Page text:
You’ve noticed it: Many of us are feeling more generous, solicitous toward others, even downright neighborly during this pandemic. We’re seeing grace under pressure, not only expressed toward our kin and current communities, but our old ties and even strangers.

There are, of course, movies — of all kinds — about the rediscovery of our better angels during small and large crises. Here are some titles.

“3 Faces” (iTunes, Kanopy, Amazon): One of the world’s greatest filmmakers, Iran’s Jafar Panahi (“The Mirror”), plays himself in this unusual fiction from 2018 in which a celebrity director and his friend, popular actress Behnaz Jafari (also playing herself), travel from Tehran to a mountain village to save a young actress who sent them a video desperately pleading for their help. As Panahi coolly, visually conveys the sensory disorientation of an emergency road trip, neither his nor Jafari’s exaggerated screen selves fully appreciate their impulse to help, amid their own professional burdens, a stranger.

“Come What May” (Amazon, YouTube): Based on writer-director Christian Carion’s mother’s experiences in France during World War II, this 2016 epic follows a small farming community as it abandons its home to avoid advancing German soldiers. The caravan of neighbors shares its agony and celebrations alike, while a Scottish officer (a remarkable Matthew Rhys) pairs with a Resistance fighter to find the latter’s lost son. The film’s visual, dramatic and moral sweep makes it a riveting, beautiful experience.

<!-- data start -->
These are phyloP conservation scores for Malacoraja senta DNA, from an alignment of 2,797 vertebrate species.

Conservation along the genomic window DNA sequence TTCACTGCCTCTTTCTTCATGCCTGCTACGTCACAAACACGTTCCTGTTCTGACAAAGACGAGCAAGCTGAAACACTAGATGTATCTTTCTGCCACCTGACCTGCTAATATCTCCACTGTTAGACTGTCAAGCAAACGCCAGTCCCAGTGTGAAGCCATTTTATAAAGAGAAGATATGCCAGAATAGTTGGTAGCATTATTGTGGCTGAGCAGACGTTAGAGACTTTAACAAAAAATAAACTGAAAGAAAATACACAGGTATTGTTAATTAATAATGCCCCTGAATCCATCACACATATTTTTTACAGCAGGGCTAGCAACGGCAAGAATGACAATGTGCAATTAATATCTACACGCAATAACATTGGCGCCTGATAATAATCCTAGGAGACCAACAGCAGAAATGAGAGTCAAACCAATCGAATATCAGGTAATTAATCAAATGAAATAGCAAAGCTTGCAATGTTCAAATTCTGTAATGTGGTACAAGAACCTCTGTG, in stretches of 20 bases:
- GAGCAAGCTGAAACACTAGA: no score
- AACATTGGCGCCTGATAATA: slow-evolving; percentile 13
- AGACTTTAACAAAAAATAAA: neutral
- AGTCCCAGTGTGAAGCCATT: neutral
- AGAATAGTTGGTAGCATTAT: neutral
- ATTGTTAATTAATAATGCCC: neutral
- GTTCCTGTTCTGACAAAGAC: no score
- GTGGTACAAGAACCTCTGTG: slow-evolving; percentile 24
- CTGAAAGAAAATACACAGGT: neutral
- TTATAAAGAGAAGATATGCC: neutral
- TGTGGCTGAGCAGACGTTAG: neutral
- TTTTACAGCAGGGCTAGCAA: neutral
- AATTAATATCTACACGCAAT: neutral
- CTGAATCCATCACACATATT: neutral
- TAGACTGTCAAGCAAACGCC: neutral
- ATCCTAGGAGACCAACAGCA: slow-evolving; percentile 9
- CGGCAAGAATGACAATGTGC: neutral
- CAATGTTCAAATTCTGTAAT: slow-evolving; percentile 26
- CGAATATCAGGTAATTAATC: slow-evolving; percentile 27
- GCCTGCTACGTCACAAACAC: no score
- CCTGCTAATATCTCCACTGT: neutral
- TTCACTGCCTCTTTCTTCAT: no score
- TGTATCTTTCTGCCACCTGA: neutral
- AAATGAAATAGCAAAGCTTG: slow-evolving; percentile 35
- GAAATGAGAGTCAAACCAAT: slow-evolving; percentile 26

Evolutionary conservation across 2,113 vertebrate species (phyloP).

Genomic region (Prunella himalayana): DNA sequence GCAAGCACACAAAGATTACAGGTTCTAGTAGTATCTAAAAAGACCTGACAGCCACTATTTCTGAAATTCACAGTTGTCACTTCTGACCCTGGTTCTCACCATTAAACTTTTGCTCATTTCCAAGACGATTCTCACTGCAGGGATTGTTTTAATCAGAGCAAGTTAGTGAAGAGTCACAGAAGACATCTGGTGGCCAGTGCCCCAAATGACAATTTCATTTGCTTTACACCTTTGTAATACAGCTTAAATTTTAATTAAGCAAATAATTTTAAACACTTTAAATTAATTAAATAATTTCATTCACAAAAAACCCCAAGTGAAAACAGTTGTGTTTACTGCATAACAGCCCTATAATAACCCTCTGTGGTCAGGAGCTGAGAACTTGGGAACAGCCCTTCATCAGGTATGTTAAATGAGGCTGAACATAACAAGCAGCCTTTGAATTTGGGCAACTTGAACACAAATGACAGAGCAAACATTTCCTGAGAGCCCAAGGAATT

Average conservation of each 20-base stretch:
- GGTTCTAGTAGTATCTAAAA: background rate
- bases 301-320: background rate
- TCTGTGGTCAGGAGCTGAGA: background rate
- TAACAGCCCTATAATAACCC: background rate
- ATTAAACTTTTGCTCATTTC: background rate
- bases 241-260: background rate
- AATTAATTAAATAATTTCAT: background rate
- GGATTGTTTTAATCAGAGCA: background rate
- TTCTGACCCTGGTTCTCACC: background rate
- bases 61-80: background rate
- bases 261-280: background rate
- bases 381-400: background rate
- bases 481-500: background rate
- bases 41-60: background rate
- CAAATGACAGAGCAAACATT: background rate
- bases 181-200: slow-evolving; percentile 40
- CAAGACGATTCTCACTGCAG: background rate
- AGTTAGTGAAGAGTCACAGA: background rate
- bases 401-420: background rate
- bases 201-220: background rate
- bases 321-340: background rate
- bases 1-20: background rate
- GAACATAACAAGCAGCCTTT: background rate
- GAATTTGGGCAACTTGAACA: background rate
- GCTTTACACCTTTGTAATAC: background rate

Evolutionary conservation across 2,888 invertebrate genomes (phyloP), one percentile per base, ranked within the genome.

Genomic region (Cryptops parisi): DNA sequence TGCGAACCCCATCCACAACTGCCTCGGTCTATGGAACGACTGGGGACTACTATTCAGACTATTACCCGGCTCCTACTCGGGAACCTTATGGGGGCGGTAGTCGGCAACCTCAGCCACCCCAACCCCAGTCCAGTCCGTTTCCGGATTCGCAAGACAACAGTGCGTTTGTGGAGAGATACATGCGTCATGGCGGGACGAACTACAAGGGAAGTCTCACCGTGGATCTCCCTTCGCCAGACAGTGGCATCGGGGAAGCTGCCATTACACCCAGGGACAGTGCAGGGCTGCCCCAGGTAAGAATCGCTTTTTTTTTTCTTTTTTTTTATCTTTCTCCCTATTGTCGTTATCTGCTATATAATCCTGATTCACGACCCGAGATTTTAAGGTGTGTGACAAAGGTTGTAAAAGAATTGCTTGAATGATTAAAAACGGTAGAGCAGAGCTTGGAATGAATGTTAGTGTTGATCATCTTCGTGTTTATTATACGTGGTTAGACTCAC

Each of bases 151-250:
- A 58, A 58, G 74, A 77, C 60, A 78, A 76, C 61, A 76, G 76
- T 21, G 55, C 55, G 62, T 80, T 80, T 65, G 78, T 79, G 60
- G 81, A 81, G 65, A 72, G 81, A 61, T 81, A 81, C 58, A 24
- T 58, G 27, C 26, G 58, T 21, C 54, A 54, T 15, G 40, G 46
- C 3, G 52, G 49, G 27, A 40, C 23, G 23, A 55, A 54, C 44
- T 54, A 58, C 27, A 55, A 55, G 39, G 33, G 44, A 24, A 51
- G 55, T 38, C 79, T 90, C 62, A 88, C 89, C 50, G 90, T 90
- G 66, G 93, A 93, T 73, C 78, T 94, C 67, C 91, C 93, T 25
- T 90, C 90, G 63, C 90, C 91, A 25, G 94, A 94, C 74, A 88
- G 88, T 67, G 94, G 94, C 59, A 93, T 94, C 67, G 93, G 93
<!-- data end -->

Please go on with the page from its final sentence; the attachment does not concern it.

“Every Act of Life” (YouTube, Amazon): Four-time Tony Award-winning playwright Terrence McNally (“Love! Valour! Compassion”) died last month of complications from the coronavirus. This warm, life-affirming documentary from 2018 turns to the many people in his family and career who understood McNally’s trauma growing up gay under an abusive father in South Texas; as well as those (such as Angela Lansbury) who confronted him early about his alcoholism; and those who rallied for him during cancer battles. McNally’s plays about people living with AIDS during the epidemic’s peak are also given their due.

“The Human Comedy” (Amazon, iTunes, Vudu): Hollywood’s Golden Age produced some very good films about life on the U.S. home front during World War II. None is quite like this 1943 Oscar-winning drama based on a story by William Saroyan. Often treading a narrow line between reality and dream, the film (wonderfully directed by Clarence Brown) stars an outstanding Mickey Rooney as a telegram messenger altered by the war’s emotional toll on his community. There are very lived-in performances here as well as others gloriously wrapped in inspiring values. Above all is goodwill among the burdened and bereaved.


“Interstellar” (YouTube, Amazon): In the near future, Earth is irreparably trashed by climate change, and it’s time to look for humankind’s new home. For director Christopher Nolan (“Inception”), that doesn’t mean you or I will be saved, but rather our species will be reborn and raised on another world. This often mind-blowing, idea-driven 2014 film, starring Matthew McConaughey, Anne Hathaway and Jessica Chastain, is about profound personal sacrifices made to ensure our tiny pulse carries on in a vast cosmos.